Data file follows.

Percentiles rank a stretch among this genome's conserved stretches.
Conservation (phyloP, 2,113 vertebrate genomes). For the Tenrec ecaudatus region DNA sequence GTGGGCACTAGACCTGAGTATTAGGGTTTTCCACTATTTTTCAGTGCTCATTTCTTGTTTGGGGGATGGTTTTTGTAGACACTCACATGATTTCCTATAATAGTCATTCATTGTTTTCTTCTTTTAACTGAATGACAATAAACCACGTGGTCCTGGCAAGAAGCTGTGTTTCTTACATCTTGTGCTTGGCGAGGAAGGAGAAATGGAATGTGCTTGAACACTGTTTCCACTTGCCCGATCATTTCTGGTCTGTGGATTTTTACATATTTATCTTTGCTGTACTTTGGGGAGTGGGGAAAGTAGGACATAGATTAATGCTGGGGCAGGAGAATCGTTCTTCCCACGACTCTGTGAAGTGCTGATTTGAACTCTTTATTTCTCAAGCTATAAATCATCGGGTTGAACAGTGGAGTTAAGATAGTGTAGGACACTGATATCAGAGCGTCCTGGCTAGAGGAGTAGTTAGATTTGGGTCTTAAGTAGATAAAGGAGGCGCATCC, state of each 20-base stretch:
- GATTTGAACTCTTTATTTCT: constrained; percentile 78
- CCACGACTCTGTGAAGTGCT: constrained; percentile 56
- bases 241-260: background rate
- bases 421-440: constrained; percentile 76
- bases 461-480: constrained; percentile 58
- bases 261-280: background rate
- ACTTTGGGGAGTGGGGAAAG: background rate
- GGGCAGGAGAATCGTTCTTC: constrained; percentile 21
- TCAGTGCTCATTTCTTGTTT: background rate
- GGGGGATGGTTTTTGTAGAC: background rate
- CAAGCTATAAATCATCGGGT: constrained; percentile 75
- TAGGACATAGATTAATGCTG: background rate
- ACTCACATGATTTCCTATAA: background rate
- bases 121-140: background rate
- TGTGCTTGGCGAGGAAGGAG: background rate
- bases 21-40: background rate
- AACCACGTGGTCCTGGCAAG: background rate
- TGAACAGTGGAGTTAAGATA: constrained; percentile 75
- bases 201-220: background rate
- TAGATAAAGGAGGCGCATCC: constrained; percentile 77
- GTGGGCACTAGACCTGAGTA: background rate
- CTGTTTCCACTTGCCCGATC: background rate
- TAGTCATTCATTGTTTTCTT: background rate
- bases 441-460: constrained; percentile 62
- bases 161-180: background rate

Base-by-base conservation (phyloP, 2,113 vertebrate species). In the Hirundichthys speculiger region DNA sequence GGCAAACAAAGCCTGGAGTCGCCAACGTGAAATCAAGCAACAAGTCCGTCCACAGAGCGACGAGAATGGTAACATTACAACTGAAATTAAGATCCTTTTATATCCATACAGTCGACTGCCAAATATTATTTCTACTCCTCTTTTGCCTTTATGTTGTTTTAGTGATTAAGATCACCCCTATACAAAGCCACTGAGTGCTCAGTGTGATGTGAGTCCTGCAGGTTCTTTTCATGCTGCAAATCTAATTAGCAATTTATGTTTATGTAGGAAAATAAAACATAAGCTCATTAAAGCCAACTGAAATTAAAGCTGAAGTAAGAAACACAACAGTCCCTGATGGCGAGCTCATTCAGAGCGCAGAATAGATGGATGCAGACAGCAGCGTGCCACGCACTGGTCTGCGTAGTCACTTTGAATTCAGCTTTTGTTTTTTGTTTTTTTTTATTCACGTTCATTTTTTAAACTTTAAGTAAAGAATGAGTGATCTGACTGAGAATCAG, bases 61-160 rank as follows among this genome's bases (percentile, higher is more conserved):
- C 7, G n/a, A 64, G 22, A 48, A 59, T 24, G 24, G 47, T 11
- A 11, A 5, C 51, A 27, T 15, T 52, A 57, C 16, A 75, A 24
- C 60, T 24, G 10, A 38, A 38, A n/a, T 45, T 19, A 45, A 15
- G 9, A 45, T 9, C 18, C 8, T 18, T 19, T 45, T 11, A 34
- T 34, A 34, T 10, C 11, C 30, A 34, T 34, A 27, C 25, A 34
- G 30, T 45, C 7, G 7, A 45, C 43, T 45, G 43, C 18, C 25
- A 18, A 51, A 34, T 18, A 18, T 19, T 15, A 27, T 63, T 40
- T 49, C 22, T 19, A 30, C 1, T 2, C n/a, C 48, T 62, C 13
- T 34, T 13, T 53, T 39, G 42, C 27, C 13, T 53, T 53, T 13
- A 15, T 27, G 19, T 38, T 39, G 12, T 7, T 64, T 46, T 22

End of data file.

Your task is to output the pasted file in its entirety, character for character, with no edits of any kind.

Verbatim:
Percentiles rank a stretch among this genome's conserved stretches.
Conservation (phyloP, 2,113 vertebrate genomes). For the Tenrec ecaudatus region DNA sequence GTGGGCACTAGACCTGAGTATTAGGGTTTTCCACTATTTTTCAGTGCTCATTTCTTGTTTGGGGGATGGTTTTTGTAGACACTCACATGATTTCCTATAATAGTCATTCATTGTTTTCTTCTTTTAACTGAATGACAATAAACCACGTGGTCCTGGCAAGAAGCTGTGTTTCTTACATCTTGTGCTTGGCGAGGAAGGAGAAATGGAATGTGCTTGAACACTGTTTCCACTTGCCCGATCATTTCTGGTCTGTGGATTTTTACATATTTATCTTTGCTGTACTTTGGGGAGTGGGGAAAGTAGGACATAGATTAATGCTGGGGCAGGAGAATCGTTCTTCCCACGACTCTGTGAAGTGCTGATTTGAACTCTTTATTTCTCAAGCTATAAATCATCGGGTTGAACAGTGGAGTTAAGATAGTGTAGGACACTGATATCAGAGCGTCCTGGCTAGAGGAGTAGTTAGATTTGGGTCTTAAGTAGATAAAGGAGGCGCATCC, state of each 20-base stretch:
- GATTTGAACTCTTTATTTCT: constrained; percentile 78
- CCACGACTCTGTGAAGTGCT: constrained; percentile 56
- bases 241-260: background rate
- bases 421-440: constrained; percentile 76
- bases 461-480: constrained; percentile 58
- bases 261-280: background rate
- ACTTTGGGGAGTGGGGAAAG: background rate
- GGGCAGGAGAATCGTTCTTC: constrained; percentile 21
- TCAGTGCTCATTTCTTGTTT: background rate
- GGGGGATGGTTTTTGTAGAC: background rate
- CAAGCTATAAATCATCGGGT: constrained; percentile 75
- TAGGACATAGATTAATGCTG: background rate
- ACTCACATGATTTCCTATAA: background rate
- bases 121-140: background rate
- TGTGCTTGGCGAGGAAGGAG: background rate
- bases 21-40: background rate
- AACCACGTGGTCCTGGCAAG: background rate
- TGAACAGTGGAGTTAAGATA: constrained; percentile 75
- bases 201-220: background rate
- TAGATAAAGGAGGCGCATCC: constrained; percentile 77
- GTGGGCACTAGACCTGAGTA: background rate
- CTGTTTCCACTTGCCCGATC: background rate
- TAGTCATTCATTGTTTTCTT: background rate
- bases 441-460: constrained; percentile 62
- bases 161-180: background rate

Base-by-base conservation (phyloP, 2,113 vertebrate species). In the Hirundichthys speculiger region DNA sequence GGCAAACAAAGCCTGGAGTCGCCAACGTGAAATCAAGCAACAAGTCCGTCCACAGAGCGACGAGAATGGTAACATTACAACTGAAATTAAGATCCTTTTATATCCATACAGTCGACTGCCAAATATTATTTCTACTCCTCTTTTGCCTTTATGTTGTTTTAGTGATTAAGATCACCCCTATACAAAGCCACTGAGTGCTCAGTGTGATGTGAGTCCTGCAGGTTCTTTTCATGCTGCAAATCTAATTAGCAATTTATGTTTATGTAGGAAAATAAAACATAAGCTCATTAAAGCCAACTGAAATTAAAGCTGAAGTAAGAAACACAACAGTCCCTGATGGCGAGCTCATTCAGAGCGCAGAATAGATGGATGCAGACAGCAGCGTGCCACGCACTGGTCTGCGTAGTCACTTTGAATTCAGCTTTTGTTTTTTGTTTTTTTTTATTCACGTTCATTTTTTAAACTTTAAGTAAAGAATGAGTGATCTGACTGAGAATCAG, bases 61-160 rank as follows among this genome's bases (percentile, higher is more conserved):
- C 7, G n/a, A 64, G 22, A 48, A 59, T 24, G 24, G 47, T 11
- A 11, A 5, C 51, A 27, T 15, T 52, A 57, C 16, A 75, A 24
- C 60, T 24, G 10, A 38, A 38, A n/a, T 45, T 19, A 45, A 15
- G 9, A 45, T 9, C 18, C 8, T 18, T 19, T 45, T 11, A 34
- T 34, A 34, T 10, C 11, C 30, A 34, T 34, A 27, C 25, A 34
- G 30, T 45, C 7, G 7, A 45, C 43, T 45, G 43, C 18, C 25
- A 18, A 51, A 34, T 18, A 18, T 19, T 15, A 27, T 63, T 40
- T 49, C 22, T 19, A 30, C 1, T 2, C n/a, C 48, T 62, C 13
- T 34, T 13, T 53, T 39, G 42, C 27, C 13, T 53, T 53, T 13
- A 15, T 27, G 19, T 38, T 39, G 12, T 7, T 64, T 46, T 22